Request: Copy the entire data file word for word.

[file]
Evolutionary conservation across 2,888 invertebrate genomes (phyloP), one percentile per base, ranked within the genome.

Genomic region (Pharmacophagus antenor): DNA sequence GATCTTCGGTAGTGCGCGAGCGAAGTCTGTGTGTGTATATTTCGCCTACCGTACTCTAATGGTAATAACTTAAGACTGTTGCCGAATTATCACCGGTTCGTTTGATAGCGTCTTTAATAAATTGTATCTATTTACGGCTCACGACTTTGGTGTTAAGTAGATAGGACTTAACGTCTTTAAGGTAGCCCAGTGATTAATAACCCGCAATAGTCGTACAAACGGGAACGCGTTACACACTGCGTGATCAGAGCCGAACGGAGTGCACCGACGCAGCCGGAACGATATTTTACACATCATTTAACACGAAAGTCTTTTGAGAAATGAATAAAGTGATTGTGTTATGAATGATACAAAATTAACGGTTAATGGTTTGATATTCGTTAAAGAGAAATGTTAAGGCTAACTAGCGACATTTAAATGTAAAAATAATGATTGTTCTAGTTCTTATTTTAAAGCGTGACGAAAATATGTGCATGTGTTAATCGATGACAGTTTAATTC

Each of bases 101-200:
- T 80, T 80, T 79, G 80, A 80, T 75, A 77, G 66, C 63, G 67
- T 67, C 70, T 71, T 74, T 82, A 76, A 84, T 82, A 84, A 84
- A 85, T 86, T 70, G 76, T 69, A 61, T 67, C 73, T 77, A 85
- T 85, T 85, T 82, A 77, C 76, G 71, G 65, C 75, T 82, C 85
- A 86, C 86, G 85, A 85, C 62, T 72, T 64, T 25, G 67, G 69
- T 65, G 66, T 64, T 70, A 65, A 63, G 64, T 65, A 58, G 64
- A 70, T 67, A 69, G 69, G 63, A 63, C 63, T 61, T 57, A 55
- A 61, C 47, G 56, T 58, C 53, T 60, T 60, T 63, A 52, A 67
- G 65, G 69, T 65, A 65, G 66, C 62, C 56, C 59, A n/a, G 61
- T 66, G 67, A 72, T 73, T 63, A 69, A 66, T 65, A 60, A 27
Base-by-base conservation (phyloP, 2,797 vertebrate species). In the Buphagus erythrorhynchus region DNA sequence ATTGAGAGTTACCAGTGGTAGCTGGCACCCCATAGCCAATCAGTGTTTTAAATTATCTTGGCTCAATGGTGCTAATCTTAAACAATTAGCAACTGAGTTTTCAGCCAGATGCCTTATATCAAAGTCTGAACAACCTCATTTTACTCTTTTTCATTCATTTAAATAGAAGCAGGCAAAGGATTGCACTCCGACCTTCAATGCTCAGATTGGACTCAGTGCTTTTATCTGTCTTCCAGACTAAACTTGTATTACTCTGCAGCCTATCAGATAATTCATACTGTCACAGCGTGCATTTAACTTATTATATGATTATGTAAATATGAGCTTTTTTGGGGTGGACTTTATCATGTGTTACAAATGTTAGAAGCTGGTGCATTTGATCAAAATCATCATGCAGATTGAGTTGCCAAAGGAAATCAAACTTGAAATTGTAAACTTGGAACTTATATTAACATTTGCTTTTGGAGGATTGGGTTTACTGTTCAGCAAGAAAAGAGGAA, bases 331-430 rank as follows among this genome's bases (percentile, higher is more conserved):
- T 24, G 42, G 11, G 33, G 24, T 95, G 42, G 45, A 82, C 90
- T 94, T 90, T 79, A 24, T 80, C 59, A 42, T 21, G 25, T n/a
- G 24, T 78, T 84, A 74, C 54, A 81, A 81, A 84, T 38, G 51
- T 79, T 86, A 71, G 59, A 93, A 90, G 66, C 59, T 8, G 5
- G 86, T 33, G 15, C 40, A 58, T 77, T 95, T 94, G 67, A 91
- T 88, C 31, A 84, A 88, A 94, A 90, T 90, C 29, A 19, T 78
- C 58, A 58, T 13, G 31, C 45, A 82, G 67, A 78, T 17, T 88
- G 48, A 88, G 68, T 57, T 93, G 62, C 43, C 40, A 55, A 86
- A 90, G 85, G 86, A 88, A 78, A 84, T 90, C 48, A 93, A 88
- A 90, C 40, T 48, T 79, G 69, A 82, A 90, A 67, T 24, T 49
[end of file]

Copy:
Evolutionary conservation across 2,888 invertebrate genomes (phyloP), one percentile per base, ranked within the genome.

Genomic region (Pharmacophagus antenor): DNA sequence GATCTTCGGTAGTGCGCGAGCGAAGTCTGTGTGTGTATATTTCGCCTACCGTACTCTAATGGTAATAACTTAAGACTGTTGCCGAATTATCACCGGTTCGTTTGATAGCGTCTTTAATAAATTGTATCTATTTACGGCTCACGACTTTGGTGTTAAGTAGATAGGACTTAACGTCTTTAAGGTAGCCCAGTGATTAATAACCCGCAATAGTCGTACAAACGGGAACGCGTTACACACTGCGTGATCAGAGCCGAACGGAGTGCACCGACGCAGCCGGAACGATATTTTACACATCATTTAACACGAAAGTCTTTTGAGAAATGAATAAAGTGATTGTGTTATGAATGATACAAAATTAACGGTTAATGGTTTGATATTCGTTAAAGAGAAATGTTAAGGCTAACTAGCGACATTTAAATGTAAAAATAATGATTGTTCTAGTTCTTATTTTAAAGCGTGACGAAAATATGTGCATGTGTTAATCGATGACAGTTTAATTC

Each of bases 101-200:
- T 80, T 80, T 79, G 80, A 80, T 75, A 77, G 66, C 63, G 67
- T 67, C 70, T 71, T 74, T 82, A 76, A 84, T 82, A 84, A 84
- A 85, T 86, T 70, G 76, T 69, A 61, T 67, C 73, T 77, A 85
- T 85, T 85, T 82, A 77, C 76, G 71, G 65, C 75, T 82, C 85
- A 86, C 86, G 85, A 85, C 62, T 72, T 64, T 25, G 67, G 69
- T 65, G 66, T 64, T 70, A 65, A 63, G 64, T 65, A 58, G 64
- A 70, T 67, A 69, G 69, G 63, A 63, C 63, T 61, T 57, A 55
- A 61, C 47, G 56, T 58, C 53, T 60, T 60, T 63, A 52, A 67
- G 65, G 69, T 65, A 65, G 66, C 62, C 56, C 59, A n/a, G 61
- T 66, G 67, A 72, T 73, T 63, A 69, A 66, T 65, A 60, A 27
Base-by-base conservation (phyloP, 2,797 vertebrate species). In the Buphagus erythrorhynchus region DNA sequence ATTGAGAGTTACCAGTGGTAGCTGGCACCCCATAGCCAATCAGTGTTTTAAATTATCTTGGCTCAATGGTGCTAATCTTAAACAATTAGCAACTGAGTTTTCAGCCAGATGCCTTATATCAAAGTCTGAACAACCTCATTTTACTCTTTTTCATTCATTTAAATAGAAGCAGGCAAAGGATTGCACTCCGACCTTCAATGCTCAGATTGGACTCAGTGCTTTTATCTGTCTTCCAGACTAAACTTGTATTACTCTGCAGCCTATCAGATAATTCATACTGTCACAGCGTGCATTTAACTTATTATATGATTATGTAAATATGAGCTTTTTTGGGGTGGACTTTATCATGTGTTACAAATGTTAGAAGCTGGTGCATTTGATCAAAATCATCATGCAGATTGAGTTGCCAAAGGAAATCAAACTTGAAATTGTAAACTTGGAACTTATATTAACATTTGCTTTTGGAGGATTGGGTTTACTGTTCAGCAAGAAAAGAGGAA, bases 331-430 rank as follows among this genome's bases (percentile, higher is more conserved):
- T 24, G 42, G 11, G 33, G 24, T 95, G 42, G 45, A 82, C 90
- T 94, T 90, T 79, A 24, T 80, C 59, A 42, T 21, G 25, T n/a
- G 24, T 78, T 84, A 74, C 54, A 81, A 81, A 84, T 38, G 51
- T 79, T 86, A 71, G 59, A 93, A 90, G 66, C 59, T 8, G 5
- G 86, T 33, G 15, C 40, A 58, T 77, T 95, T 94, G 67, A 91
- T 88, C 31, A 84, A 88, A 94, A 90, T 90, C 29, A 19, T 78
- C 58, A 58, T 13, G 31, C 45, A 82, G 67, A 78, T 17, T 88
- G 48, A 88, G 68, T 57, T 93, G 62, C 43, C 40, A 55, A 86
- A 90, G 85, G 86, A 88, A 78, A 84, T 90, C 48, A 93, A 88
- A 90, C 40, T 48, T 79, G 69, A 82, A 90, A 67, T 24, T 49